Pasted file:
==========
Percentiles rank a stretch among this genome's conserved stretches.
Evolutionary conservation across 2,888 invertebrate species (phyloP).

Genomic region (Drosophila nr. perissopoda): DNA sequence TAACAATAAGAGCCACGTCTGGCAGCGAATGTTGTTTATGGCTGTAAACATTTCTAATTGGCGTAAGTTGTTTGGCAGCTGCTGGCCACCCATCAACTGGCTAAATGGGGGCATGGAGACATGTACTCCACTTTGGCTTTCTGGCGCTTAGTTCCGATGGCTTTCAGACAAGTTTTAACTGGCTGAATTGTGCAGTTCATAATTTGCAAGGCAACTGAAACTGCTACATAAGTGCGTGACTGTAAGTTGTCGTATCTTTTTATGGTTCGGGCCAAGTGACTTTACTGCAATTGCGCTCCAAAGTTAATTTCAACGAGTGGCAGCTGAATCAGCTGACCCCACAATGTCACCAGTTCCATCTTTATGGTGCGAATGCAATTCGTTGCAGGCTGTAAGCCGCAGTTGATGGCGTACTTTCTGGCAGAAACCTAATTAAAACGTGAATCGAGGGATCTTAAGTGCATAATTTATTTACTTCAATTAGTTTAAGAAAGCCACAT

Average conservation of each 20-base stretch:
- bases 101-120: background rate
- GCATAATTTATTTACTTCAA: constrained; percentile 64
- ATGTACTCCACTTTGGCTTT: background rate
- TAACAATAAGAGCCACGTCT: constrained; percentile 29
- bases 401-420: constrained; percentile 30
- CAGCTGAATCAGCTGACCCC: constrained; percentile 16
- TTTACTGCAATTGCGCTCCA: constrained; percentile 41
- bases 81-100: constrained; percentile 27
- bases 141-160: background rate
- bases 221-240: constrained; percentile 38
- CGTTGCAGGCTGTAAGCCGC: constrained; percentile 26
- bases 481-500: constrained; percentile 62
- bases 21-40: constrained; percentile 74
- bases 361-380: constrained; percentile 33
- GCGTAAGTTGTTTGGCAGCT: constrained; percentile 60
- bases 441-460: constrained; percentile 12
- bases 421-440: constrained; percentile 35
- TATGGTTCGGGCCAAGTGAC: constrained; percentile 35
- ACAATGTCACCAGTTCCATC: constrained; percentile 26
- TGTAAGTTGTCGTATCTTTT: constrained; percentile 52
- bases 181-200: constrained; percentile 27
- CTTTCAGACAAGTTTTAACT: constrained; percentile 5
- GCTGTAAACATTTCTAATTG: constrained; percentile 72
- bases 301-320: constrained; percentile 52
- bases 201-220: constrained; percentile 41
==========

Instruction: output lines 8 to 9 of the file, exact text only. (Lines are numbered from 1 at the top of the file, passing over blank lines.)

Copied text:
- TAACAATAAGAGCCACGTCT: constrained; percentile 29
- bases 401-420: constrained; percentile 30